Whenever I read about some sort of technology, no matter how clear the explanation is, I never feel that I fully understand the topic unless I can code a demo program. This is probably a character strength and weakness of mine.
I was thinking about several neural network ideas related to over-fitting such as L1 regularization, L2 regularization, weight restriction, and dropout. So, even though I am reasonably familiar with all these ideas, I thought I’d take a close look at dropout.
In neural network dropout, during training when the system finds values of the network weights and biases, as each training item is presented to the network, a random 50% of the hidden processing nodes are virtually dropped — you pretend the dropped nodes aren’t there.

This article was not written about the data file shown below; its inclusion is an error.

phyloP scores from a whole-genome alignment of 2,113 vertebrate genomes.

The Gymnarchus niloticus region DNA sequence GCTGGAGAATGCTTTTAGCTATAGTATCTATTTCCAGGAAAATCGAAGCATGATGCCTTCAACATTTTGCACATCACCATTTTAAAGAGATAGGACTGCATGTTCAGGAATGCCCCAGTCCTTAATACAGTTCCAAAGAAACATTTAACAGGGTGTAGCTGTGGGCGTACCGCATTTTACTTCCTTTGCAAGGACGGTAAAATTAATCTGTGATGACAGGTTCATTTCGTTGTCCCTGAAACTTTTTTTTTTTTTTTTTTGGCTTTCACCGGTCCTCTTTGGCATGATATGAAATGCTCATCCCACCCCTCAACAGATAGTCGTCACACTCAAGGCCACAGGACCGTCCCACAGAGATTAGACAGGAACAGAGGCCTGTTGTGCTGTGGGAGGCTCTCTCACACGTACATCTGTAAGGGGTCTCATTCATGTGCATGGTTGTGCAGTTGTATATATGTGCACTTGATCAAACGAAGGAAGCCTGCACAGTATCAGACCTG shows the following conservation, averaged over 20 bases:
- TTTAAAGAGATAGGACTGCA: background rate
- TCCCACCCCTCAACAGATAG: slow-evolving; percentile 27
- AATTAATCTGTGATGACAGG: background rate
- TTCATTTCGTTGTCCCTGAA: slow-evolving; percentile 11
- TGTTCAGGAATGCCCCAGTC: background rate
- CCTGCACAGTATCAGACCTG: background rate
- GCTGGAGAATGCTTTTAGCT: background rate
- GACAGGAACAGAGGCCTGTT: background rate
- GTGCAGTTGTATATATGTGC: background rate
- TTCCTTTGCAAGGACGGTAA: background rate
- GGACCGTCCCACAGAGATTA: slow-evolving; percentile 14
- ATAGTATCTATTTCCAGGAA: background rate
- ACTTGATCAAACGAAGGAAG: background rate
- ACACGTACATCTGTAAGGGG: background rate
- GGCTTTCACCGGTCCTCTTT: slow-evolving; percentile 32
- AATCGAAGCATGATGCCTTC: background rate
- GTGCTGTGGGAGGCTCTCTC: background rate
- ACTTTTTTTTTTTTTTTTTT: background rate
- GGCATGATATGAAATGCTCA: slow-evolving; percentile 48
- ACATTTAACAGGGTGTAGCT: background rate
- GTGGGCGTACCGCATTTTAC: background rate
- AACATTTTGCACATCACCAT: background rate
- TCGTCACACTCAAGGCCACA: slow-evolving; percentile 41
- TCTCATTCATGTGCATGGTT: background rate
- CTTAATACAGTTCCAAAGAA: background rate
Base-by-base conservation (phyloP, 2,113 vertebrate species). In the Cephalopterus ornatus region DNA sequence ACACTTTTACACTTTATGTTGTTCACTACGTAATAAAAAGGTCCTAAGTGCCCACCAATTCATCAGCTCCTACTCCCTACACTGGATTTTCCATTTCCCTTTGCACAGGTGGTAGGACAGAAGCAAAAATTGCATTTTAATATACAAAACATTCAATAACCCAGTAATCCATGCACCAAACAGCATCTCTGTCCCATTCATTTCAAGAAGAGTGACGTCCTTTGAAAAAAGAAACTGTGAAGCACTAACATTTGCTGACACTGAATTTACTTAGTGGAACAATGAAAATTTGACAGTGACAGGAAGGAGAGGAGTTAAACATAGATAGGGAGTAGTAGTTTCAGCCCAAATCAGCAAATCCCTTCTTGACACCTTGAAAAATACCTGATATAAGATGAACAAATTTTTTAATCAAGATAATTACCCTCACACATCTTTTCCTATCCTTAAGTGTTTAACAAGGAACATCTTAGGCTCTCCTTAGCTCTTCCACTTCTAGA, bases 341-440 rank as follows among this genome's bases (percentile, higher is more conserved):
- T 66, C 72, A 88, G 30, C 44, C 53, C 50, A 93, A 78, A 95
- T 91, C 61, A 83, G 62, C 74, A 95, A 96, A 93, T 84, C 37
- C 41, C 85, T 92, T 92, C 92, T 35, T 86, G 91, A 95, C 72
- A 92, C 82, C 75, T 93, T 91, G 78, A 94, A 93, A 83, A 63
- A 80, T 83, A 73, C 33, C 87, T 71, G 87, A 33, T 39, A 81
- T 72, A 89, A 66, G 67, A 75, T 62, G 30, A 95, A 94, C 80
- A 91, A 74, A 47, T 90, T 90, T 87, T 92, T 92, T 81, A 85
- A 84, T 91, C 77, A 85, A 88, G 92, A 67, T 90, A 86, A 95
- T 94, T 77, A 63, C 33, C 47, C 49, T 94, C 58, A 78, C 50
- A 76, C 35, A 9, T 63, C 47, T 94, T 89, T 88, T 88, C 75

It’s not obvious, but using dropout helps prevent over-fitting, which is when a network predicts very well on the training data, but when presented with new test data that wasn’t used during training, the network predicts poorly.
As usual, even with rather simple ideas, there are many details you have to address when coding an actual implementation. I spent a few hours one rainy Seattle weekend exploring neural network dropout. I now believe I have a very solid understanding of how to implement dropout, and a decent understanding of the theoretical aspects of dropout.
In my demo, a neural net trained without dropout over-fit some synthetic data — the accuracy on the training data was 94.00% but when presented with test data the accuracy was only 67.50%. But when trained using dropout, the accuracy on the test data improved to 72.50%.